“The rulers of the Gentiles lord it over them, and their great ones are tyrants over them. It will not be so among you; but whoever wishes to be great among you must be your servant, and whoever wishes to be first among you must be your slave; just as the Son of Man came not to be served but to serve, and to give his life a ransom for many.”[2]

So at this point, the question that must be asked is this: can those that find themselves on the receiving end of the “good” news, experience it as truly “good,” when it is brought to them by Christians who regularly seek to advance the Kingdom of God by legislating morality in a post-Christian culture?  Or, to put it another way, can someone reasonably be expected to hear that YHWH loved them enough to send His Son to die for them when the cultural discourse rarely rises above the level of  “God loves the sinner, but hates the sin?” 

This, of course, brings us to Yoder’s concluding thought:

“Nor can the message-bearer ever positively be assured that [the message] will be received.”

Now ask yourself: why does Yoder feel the need to remind his reader of this simple fact? Is it not painfully obvious to the reader that not everyone will choose to listen?  Perhaps one reason that Yoder includes this point in his definition is that he is aware of how many Evangelicals have walked away from the mission as a direct result of the rejection that they have personally experienced.  Think about it.  How many Christians, including you and I, have prioritized our own “relational security” over the well-being of our “friend” because we have lost friends in the past who rejected us over our eager, well-meaing, but often ill-timed, presentations of the Gospel?   And how many of us have since opted to avoid the potential for an emotionally charged confrontation in the interest of long-term “relational evangelism” that never seems to get around to the “evangelism” part?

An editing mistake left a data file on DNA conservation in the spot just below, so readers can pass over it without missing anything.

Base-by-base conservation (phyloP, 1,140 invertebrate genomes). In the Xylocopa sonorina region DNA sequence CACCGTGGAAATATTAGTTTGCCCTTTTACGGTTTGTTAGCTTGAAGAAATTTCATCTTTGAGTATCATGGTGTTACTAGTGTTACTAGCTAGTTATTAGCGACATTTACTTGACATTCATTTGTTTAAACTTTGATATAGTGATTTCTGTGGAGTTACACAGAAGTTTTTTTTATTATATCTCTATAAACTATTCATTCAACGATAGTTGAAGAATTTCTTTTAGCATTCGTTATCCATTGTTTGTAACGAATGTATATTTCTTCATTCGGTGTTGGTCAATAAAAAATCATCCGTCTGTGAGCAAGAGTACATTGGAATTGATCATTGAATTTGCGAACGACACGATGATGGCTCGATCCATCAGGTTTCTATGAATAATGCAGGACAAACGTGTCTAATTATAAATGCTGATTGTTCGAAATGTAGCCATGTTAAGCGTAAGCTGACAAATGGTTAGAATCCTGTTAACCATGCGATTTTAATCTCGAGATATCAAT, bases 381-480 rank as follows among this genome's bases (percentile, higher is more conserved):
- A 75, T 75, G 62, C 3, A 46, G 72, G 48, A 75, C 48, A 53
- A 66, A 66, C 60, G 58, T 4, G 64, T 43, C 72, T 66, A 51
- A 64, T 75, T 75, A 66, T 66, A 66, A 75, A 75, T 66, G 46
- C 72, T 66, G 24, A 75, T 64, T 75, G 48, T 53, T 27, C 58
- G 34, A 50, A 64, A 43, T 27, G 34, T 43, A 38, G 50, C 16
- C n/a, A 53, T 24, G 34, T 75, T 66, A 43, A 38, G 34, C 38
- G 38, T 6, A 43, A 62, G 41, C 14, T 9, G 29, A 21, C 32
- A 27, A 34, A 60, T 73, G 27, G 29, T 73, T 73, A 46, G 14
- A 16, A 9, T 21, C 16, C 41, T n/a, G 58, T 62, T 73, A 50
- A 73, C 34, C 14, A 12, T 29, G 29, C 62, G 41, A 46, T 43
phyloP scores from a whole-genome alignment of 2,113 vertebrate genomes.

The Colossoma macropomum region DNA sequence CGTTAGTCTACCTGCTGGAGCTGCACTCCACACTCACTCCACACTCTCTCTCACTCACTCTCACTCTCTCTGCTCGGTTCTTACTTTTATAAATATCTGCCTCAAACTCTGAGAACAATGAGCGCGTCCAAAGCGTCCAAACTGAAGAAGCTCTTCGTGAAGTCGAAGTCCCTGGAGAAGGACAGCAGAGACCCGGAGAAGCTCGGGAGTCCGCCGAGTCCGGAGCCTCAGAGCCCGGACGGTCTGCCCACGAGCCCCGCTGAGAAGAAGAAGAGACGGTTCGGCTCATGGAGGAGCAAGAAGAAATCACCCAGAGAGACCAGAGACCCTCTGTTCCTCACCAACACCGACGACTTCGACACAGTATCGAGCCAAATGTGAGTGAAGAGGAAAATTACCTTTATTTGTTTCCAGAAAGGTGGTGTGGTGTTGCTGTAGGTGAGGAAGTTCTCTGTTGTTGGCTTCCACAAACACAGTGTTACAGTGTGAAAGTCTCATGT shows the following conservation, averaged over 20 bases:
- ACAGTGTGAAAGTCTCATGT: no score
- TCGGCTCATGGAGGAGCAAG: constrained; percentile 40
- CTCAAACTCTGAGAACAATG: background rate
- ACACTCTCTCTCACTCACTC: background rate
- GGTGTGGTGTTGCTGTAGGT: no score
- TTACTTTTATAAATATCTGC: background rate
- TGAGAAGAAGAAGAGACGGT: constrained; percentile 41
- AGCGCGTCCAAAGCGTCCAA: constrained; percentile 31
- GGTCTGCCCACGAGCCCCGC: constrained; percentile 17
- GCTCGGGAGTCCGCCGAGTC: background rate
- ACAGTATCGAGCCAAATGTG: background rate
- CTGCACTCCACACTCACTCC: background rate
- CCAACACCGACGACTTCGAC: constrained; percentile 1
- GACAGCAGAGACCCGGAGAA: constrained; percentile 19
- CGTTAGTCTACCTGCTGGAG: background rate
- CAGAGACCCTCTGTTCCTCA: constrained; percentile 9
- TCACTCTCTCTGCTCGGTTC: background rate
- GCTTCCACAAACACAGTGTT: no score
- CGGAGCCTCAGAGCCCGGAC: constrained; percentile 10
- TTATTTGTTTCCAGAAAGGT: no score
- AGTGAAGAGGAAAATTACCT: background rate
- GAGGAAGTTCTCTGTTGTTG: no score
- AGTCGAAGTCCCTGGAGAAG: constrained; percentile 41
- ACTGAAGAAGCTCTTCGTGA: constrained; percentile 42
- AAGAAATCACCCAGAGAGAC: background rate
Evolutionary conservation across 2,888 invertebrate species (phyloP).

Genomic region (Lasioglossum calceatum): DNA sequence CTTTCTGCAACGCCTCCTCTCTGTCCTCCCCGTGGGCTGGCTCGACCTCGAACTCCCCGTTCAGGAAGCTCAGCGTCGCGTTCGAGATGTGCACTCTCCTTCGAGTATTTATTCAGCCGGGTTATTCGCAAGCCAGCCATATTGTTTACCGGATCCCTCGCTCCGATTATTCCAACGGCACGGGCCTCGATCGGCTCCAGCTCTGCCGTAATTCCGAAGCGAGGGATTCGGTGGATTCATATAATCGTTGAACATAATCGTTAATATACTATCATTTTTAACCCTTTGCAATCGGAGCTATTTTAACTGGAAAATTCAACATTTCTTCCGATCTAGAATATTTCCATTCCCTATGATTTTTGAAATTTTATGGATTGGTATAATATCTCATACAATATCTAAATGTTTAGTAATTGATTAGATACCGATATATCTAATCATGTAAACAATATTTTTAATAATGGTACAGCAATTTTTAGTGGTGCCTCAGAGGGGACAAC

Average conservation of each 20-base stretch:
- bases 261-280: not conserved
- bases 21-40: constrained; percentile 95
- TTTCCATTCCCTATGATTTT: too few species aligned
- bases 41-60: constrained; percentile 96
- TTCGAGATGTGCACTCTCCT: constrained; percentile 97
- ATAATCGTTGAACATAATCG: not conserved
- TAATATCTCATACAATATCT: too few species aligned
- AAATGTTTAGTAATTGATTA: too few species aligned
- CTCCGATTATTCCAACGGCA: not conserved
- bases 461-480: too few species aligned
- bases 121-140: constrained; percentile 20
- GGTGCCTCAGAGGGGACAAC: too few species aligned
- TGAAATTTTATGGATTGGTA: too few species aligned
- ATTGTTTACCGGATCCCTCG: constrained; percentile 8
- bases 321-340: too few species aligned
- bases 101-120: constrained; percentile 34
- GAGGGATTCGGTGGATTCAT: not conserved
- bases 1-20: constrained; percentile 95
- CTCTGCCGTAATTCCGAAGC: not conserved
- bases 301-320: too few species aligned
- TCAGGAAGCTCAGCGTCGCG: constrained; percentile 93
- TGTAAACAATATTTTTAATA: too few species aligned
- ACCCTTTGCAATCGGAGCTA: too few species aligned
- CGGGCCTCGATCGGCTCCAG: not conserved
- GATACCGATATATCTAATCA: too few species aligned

These are just a few of my thoughts on this highly respected theologian and his definition of Evangelical.  Care to share some of yours?


[1] John Howard Yoder, The Priestly Kingdom, 55.

[2] Matthew 20:25-28.

Advertisements
This entry was posted in Evangelism and Culture and tagged , , . Bookmark the permalink.

One Response to Do We Shove the Gospel Down their Throats, One Loving Chunk at a Time?

  1. Matt E says:

    I rarely have time to fully digest and contemplate your posts, Scott, and today is no exception. Just a couple of quick things.

    1) The title you’ve chosen for this post seems odd. It sounds more like what someone having a defensive response to your post might say. Care to clarify?

    2) I am reminded of an essay I read maybe 15 years ago by the late Michael Spencer. I really loved it at the time, mainly because it went against a lot of what I perceived to be common “wisdom” that didn’t sit right with me, and he put it into words better than I could have. Anyway, I share it with you only because it’s somewhat related, and I think you’d find it interesting, not as an “answer” to anything you’ve posted here. http://www.internetmonk.com/articles/U/urgency.html

Comments are closed.